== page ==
New Horizons probe has reached and surpassed Pluto!

Nerevar

Sonata Dusk
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Aug 27, 2005
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#1
New Horizon's is the fastest vehicle ever built by mankind, and it's now on its way to the outer Solar System. It only took seconds to for its fly-by of Pluto, however it captured numerous high-quality images of the planet and it's largest Moon Charon. Finally, all 9 (original) planets have now been closely investigated. It's a good day for science.



* It will take months for NASA to stream the data of the images back to Earth.
* Pluto seems to have erosion factors. Its surface appears much 'younger' than Charon.
* They're not sure if there's any geo-activity (volcanoes or tectonic movement).
* It rains on Pluto. It has weather systems.
* There is a thin atmosphere, however it's comprised of nitrogen so it's invisible.
* Nasa would love to send a rover to Pluto but it poses massive challenges. It could be 40 years from now.

Edit: NASA planned the fly-by so that when it passes behind Pluto, Charon will be in the right location to bounce light from the Sun onto Pluto's night side allowing a near-full capture of the planet.

NASA's livestream about it can be found here.


Youtube mirror.
 
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podsaurus

El Presidente
Jul 2, 2008
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#3
The pictures when they come in should be really cool. Poor Pluto has been neglected for so long then got kicked out of the planet club. I hope we end up finding something unique about Pluto one day.

Sent from 2000ft under the crust
 

Vyse

Extreme Poster
Mar 27, 2006
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#5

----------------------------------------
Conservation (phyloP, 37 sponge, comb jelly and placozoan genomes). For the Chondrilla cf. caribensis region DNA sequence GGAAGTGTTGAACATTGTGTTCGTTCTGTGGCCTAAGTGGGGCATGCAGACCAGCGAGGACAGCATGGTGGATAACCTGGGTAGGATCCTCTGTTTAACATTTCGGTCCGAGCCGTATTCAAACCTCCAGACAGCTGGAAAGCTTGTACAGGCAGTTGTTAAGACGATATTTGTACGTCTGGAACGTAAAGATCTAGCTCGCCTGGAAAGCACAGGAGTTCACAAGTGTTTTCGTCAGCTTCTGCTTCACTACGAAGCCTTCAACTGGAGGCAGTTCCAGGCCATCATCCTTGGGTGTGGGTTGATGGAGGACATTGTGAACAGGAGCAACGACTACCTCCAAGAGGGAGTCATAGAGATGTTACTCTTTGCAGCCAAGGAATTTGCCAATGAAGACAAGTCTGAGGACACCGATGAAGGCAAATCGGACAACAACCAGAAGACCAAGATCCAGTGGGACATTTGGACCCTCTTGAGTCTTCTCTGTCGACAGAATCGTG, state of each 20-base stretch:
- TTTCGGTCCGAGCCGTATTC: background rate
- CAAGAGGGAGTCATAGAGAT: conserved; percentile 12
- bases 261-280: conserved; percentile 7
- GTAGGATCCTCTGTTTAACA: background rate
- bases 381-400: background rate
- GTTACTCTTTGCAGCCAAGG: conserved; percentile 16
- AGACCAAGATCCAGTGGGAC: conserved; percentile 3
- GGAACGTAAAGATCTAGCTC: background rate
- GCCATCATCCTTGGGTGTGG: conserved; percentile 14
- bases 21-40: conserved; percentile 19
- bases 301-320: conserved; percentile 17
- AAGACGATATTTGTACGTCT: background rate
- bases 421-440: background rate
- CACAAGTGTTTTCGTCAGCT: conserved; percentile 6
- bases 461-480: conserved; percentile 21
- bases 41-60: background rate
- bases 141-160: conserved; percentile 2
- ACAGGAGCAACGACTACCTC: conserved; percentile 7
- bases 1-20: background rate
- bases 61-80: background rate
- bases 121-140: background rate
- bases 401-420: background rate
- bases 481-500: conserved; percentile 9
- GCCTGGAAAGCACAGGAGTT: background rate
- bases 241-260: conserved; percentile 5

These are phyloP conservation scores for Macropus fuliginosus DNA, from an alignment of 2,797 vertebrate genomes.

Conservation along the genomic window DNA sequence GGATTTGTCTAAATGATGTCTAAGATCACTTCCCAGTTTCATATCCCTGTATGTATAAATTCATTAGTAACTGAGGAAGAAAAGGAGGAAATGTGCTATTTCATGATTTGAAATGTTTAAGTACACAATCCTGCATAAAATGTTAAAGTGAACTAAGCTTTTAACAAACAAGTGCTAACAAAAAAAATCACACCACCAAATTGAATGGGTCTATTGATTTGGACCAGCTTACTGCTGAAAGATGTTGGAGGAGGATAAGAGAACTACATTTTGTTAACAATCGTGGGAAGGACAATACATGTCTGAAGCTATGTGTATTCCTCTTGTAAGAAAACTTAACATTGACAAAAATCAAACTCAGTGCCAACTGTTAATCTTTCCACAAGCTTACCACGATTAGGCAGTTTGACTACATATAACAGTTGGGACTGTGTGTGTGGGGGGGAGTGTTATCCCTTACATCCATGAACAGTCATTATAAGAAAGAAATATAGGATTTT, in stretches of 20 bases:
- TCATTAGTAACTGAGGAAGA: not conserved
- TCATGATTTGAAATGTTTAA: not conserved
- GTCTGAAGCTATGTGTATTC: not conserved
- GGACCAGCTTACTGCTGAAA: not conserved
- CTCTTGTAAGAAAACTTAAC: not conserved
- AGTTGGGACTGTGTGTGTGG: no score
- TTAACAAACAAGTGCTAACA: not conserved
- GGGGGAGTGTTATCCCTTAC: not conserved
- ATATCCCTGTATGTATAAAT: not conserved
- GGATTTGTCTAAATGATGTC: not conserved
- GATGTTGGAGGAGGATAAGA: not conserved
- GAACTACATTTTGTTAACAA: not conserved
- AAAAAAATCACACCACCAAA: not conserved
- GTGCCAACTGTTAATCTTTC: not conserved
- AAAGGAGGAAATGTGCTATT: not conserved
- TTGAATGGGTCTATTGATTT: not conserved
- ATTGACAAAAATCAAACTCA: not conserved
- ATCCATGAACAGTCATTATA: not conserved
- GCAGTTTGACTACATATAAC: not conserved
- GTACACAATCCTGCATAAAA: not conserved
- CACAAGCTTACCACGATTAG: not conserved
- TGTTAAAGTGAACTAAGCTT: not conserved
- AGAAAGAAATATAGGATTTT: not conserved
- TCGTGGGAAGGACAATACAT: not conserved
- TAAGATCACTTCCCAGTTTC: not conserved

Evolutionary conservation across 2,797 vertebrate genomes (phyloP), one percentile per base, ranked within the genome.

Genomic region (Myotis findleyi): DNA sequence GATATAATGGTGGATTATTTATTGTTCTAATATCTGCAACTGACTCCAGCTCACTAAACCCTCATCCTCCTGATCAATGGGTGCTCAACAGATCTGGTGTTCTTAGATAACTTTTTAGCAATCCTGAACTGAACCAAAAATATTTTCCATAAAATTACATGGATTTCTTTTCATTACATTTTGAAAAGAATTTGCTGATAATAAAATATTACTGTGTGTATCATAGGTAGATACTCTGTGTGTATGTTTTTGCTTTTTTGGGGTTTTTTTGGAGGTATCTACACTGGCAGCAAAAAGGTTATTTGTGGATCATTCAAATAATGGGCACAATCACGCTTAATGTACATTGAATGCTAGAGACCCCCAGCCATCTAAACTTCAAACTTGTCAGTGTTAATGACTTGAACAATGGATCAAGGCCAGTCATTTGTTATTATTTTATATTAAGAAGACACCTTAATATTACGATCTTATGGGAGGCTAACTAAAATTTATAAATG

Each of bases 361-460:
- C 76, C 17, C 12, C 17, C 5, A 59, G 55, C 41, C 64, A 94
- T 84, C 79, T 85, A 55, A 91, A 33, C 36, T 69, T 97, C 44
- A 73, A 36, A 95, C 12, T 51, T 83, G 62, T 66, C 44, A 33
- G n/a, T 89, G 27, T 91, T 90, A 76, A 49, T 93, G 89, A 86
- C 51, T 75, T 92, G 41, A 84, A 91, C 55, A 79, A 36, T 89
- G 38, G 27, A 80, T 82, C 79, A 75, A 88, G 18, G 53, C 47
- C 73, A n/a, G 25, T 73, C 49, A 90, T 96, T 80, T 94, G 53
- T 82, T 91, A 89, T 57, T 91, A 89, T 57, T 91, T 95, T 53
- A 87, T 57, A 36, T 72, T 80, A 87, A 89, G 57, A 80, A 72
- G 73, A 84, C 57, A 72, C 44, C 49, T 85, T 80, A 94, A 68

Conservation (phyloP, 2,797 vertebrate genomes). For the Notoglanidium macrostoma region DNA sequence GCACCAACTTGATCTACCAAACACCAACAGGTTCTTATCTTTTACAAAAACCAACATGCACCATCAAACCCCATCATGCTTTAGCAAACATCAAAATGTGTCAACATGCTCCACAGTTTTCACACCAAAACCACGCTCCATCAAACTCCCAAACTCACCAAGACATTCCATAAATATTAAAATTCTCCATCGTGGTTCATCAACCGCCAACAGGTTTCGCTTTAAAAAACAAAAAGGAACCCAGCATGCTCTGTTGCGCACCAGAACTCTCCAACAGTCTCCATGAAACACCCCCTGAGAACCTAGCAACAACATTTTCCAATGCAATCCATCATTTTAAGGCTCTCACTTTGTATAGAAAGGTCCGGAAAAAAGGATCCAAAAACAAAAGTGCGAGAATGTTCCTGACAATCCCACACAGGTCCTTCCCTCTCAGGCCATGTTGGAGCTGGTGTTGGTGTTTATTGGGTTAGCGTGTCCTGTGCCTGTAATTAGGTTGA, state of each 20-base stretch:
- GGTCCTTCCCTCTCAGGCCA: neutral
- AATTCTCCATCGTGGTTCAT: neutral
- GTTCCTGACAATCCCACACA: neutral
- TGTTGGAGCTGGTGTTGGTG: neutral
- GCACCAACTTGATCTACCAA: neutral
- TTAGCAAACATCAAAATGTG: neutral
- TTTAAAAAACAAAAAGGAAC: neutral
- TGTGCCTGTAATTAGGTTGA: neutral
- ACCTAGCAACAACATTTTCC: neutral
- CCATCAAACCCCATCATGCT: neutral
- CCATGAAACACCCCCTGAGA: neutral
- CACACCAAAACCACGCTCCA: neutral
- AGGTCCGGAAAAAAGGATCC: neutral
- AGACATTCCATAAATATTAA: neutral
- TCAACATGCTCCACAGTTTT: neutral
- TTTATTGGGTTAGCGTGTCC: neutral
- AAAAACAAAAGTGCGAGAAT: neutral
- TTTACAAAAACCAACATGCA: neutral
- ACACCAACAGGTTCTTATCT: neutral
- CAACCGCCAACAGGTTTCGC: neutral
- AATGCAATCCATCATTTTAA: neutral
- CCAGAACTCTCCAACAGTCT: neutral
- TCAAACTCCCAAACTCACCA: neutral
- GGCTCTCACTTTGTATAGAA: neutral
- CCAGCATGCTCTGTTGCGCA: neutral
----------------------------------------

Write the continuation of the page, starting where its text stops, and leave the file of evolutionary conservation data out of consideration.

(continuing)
It's pretty cool to see clear a clear image of Pluto after all these years.

I wonder sometimes if, despite not seeing any intelligent life on the surface of planets like Mars, there are ancient cities and fossils yet to be discovered underground.
 

Varsh

Editor /Tech Adviser
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Jan 5, 2006
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#6
[QUOTE="podsaurus, post: 6460786]I hope we end up finding something unique about Pluto one day.[/QUOTE]

Considering that it rains is quite a unique fact about Pluto. I would've thought that being so far out from the Sun that everything would be frozen.
 

Nerevar

Sonata Dusk
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Aug 27, 2005
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#7
It's not water that's raining on it. Possibly nitrogen, but I really don't know. Pluto has a very strange atmosphere (it's very large but has low density) and the rain it has is probably continuous in small amounts.
 

Varsh

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Jan 5, 2006
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#8
It most likely is Nitrogen but still I would've thought that even that would've been frozen being so far from the Sun. Perhaps it rains only when certain areas are shown to the Sun and it's frozen on the other side.
 

Nerevar

Sonata Dusk
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Aug 27, 2005
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#9
Pluto can reach temperatures cold enough (-233c to -223c) to freeze nitrogen (-210c), but that's at Earth's sea-level pressure. Below that it becomes harder to form liquids or solids because they can boil away more easily. With the warming/cooling of its day/night cycle it could perhaps create weather systems where lower-mid atmosphere particles form liquids that fall, frosts the surface, then evaporates some when the sun comes around.

That's purely my speculation. I don't have anything to back it up. I'm sure NASA will have something credible out soon.
 
Jun 4, 2007
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#10
[QUOTE="Brandon, post: 6460799]Would be funny if there was life on Pluto.

Anyway, that's fantastic. :)[/QUOTE]lol Nasa zooms in on someone giving them "the moon" lmao
 

Vyse

Extreme Poster
Mar 27, 2006
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#11
Did you know the New Horizons probe was powered by the original PlayStation's processor? The repurposed MIPS R3000 CPU was used to control thrusters, track sensors and beam data back to Earth.
 
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